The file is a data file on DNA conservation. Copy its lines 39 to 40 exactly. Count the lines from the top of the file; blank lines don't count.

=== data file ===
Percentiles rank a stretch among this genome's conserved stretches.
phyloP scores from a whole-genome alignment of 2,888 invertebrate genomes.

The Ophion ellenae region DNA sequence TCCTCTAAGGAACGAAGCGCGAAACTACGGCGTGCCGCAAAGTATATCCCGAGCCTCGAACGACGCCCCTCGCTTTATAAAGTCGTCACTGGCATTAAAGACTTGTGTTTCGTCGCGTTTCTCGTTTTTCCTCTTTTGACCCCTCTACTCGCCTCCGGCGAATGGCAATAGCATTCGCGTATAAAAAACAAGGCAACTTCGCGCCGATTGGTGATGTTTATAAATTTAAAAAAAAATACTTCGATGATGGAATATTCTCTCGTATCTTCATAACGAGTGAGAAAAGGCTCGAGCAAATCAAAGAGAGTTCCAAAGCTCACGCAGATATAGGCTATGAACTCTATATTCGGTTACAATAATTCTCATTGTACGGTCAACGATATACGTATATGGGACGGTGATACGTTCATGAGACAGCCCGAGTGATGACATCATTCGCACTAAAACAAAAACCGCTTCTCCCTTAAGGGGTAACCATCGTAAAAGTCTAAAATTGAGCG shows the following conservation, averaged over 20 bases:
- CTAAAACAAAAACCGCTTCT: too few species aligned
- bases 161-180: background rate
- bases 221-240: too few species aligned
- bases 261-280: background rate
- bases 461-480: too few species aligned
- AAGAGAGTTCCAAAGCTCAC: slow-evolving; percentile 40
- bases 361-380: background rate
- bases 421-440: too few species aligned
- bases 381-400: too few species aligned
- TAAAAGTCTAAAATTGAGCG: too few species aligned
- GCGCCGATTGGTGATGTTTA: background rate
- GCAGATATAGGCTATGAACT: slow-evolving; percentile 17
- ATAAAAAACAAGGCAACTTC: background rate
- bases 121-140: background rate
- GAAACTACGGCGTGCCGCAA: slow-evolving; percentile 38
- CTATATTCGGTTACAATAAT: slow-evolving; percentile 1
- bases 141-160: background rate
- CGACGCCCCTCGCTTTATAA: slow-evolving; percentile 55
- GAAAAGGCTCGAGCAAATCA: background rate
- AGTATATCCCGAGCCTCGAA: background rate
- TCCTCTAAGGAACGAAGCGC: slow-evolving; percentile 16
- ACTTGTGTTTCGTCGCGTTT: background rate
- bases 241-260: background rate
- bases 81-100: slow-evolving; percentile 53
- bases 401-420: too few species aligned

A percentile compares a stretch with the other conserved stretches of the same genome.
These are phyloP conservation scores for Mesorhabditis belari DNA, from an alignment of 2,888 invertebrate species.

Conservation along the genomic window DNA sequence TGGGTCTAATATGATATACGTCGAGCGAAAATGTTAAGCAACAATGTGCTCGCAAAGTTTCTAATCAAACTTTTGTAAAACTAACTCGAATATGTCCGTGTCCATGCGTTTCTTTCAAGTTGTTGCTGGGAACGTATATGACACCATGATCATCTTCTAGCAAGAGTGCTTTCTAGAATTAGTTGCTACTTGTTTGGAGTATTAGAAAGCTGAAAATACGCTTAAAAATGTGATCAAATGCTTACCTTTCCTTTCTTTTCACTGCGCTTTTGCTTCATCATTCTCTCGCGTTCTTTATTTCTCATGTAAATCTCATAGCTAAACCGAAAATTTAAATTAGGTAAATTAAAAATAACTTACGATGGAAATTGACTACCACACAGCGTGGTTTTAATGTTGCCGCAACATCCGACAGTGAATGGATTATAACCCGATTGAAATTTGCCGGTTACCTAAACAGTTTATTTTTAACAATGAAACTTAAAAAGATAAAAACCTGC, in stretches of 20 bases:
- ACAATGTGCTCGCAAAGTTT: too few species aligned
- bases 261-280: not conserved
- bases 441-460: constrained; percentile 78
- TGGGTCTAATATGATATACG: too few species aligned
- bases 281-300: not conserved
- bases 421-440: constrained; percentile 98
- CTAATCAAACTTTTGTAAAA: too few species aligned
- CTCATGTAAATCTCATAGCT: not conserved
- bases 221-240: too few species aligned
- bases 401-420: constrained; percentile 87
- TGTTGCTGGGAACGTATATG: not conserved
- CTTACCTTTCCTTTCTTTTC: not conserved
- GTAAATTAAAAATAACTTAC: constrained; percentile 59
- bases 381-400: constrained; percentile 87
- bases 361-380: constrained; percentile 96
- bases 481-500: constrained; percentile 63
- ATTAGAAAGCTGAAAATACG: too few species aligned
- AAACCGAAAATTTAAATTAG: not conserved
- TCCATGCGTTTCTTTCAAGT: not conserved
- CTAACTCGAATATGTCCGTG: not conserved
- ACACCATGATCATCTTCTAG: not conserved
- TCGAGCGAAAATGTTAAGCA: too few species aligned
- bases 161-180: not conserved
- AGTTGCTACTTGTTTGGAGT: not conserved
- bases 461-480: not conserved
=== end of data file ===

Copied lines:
- CTCATGTAAATCTCATAGCT: not conserved
- bases 221-240: too few species aligned